3 Things You Should Know About TBI Treatment

Traumatic brain injuries are one of the most critical health issues that society faces today. TBI’s can cause serious long-term consequences, and many survivors who have undergone successful rehabilitation speak publicly about their experiences. Here are 3 things you should know about TBI treatment, what they are, what causes them, and how to get help if you or someone you love has suffered this kind of injury.

How Are Traumatic Brain Injuries Treated?

Treatment for TBI’s can greatly vary based on the severity of an individual’s condition, which is determined by the results of a CT scan. Minor TBI treatment may consist of simply resting for several days or following specific steps to minimize complications that arise after experiencing this type of injury. However, severe conditions often require long-term rehabilitation and management with medications, cognitive therapy, speech therapy, occupational therapy, physical therapy, and other forms of assistance. The length of treatment varies based on the severity of the injury. If you or someone you love has suffered a TBI that has resulted in long-term consequences, your doctor will determine how to best treat your condition. Generally speaking, more severe injuries are treated with longer lengths of rehabilitation.

Sometimes medication will be prescribed to those who have suffered a TBI. The kind and amount of medications may vary based on the severity and type of injury that has occurred. Antidepressants, antipsychotics, and seizure medications are frequently prescribed as well as benzodiazepines for anxiety and other disorders. Some drugs should not be taken by those who have experienced a severe TBI, so it is very important to consult with your neurologist or general physician before taking anything new. Unfortunately, as this brain injury lawyer in New Jersey explained, there are many people who find themselves addicted to benzodiazepines after taking them for an extended period of time following treatment. This is one of the most common reasons why those who have undergone TBI rehabilitation turn to substance abuse.

Is Surgery Necessary After A Traumatic Brain Injury?

Surgery is often used to treat TBI’s. Severe head injuries or intracranial hemorrhages are treated with surgery, yet this does not mean that everyone who has suffered a TBI will require surgery after an accident. Individuals who have had severe trauma may end up in the emergency room right away, but others may suffer their injury over time and then notice symptoms that are indicative of a moderate or severe traumatic brain injury. Surgery may be unnecessary for someone who has experienced mild symptoms consistent with TBI.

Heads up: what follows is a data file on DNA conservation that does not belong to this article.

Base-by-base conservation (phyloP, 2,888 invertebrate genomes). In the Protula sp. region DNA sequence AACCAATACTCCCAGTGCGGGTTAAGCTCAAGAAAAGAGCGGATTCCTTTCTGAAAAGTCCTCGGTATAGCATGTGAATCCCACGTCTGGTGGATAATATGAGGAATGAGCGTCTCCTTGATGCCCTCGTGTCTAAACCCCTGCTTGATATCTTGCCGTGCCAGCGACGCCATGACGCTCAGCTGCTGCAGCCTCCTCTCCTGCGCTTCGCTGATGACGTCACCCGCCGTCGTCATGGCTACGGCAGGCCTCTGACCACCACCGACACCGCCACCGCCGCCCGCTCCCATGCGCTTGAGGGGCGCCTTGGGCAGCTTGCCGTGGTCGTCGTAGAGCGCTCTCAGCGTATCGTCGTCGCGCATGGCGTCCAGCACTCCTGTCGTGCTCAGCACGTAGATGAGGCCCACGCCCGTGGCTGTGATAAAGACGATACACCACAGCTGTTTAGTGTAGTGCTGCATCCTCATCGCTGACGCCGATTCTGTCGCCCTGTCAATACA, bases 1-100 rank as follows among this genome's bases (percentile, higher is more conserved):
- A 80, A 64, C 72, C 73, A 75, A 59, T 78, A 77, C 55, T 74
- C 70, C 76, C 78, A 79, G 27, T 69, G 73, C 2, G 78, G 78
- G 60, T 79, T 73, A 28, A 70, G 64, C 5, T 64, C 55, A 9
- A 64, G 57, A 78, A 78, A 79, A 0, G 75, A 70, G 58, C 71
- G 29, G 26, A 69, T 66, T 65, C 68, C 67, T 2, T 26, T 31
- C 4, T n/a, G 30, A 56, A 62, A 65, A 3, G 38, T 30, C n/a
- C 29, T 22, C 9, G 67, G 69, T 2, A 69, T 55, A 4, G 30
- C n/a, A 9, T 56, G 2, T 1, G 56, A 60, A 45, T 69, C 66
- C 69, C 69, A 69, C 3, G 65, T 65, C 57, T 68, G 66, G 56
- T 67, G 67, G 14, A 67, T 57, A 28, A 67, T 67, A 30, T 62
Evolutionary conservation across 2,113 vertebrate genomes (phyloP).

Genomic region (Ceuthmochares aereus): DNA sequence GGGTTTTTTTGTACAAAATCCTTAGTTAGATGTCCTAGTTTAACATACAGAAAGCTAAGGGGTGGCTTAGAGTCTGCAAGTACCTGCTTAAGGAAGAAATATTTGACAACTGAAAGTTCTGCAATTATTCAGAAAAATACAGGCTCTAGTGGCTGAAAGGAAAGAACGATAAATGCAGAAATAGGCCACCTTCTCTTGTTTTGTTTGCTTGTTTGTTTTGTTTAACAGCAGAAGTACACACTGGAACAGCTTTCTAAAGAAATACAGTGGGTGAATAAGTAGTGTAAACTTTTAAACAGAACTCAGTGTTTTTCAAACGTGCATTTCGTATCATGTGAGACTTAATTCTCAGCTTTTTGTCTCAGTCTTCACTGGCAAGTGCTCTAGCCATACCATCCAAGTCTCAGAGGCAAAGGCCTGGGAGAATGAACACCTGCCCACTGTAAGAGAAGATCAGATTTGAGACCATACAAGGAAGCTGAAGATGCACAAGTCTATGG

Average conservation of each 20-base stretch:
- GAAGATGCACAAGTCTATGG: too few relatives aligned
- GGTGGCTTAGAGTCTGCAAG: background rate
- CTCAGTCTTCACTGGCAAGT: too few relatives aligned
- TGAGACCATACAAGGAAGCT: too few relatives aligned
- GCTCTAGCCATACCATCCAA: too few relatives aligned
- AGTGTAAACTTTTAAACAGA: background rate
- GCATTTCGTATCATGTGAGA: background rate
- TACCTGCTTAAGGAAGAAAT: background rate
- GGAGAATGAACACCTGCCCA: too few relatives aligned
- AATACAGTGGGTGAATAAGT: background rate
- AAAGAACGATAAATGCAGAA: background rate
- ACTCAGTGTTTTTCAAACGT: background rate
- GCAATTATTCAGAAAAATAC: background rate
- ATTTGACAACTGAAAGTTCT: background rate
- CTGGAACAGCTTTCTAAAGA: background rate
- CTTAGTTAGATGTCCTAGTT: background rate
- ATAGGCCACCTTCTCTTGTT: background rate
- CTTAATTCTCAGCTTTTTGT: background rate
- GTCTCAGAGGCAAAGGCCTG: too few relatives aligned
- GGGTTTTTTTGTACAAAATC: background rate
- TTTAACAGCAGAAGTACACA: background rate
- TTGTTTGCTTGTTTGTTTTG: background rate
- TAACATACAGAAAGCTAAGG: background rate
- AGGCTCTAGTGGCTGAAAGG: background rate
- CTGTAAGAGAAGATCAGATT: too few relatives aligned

Although no two brain injuries are alike, it is important to know the risks associated with brain surgery because there are many inherent dangers in this type of treatment. For example, survivors often end up with speech deficits, sensory impairments, and emotional difficulties that may not have been present before. Further complications can also arise after surgery for TBI because the delicate tissues in the head are easily injured. Therefore, doctors take care to prioritize the quality of life when determining whether or not someone should undergo brain surgery.

Rehabilitation After Traumatic Brain Injury

One of the most important things to remember when recovering from a TBI is that rehabilitation is necessary in order to restore the brain to its previous condition. Many people experience emotional difficulties after brain surgery or other forms of treatment for this type of injury. Common symptoms include depression, anxiety, irritability, moodiness, insomnia, and fatigue. These symptoms can be treated with medication if necessary, but it is important not to ignore them because they may worsen over time. Rehabilitation will focus on treating any cognitive deficits that result from traumatic brain injuries in addition to helping survivors deal with emotions appropriately and refrain from self-destructive behaviors (e.g., substance abuse).

During rehabilitation following TBIs individuals will often learn about their condition through education. Engaging in new activities and forming stronger relationships with family and friends is an integral part of rehabilitation after TBI. Individuals who have suffered a TBI often find themselves overwhelmed with negative emotions, confusion, and frustration. Survivors may also struggle to find joy in their daily lives for months or even years after their accident. If you or someone you love has had both physical and emotional difficulties following a trauma to the head, you should consider getting help from a neurological psychologist specializing in brain injury treatment. These experts can create individualized treatment plans based on your unique needs. For example, cognitive retraining therapy (CRT) has been proven effective for treating speech deficits and learning how to process information more effectively. CRT can help individuals who have suffered TBIs to improve their cognition and overall quality of life.

TBI’s are a serious health issue that many people do not know much about. This article discusses three things you should know about TBI treatment, what they are, what causes them, and how to get help if you or someone you love has suffered this kind of injury. The information provided in this blog post is designed to educate the public on traumatic brain injuries so they can better understand these conditions and be more prepared for their diagnosis.

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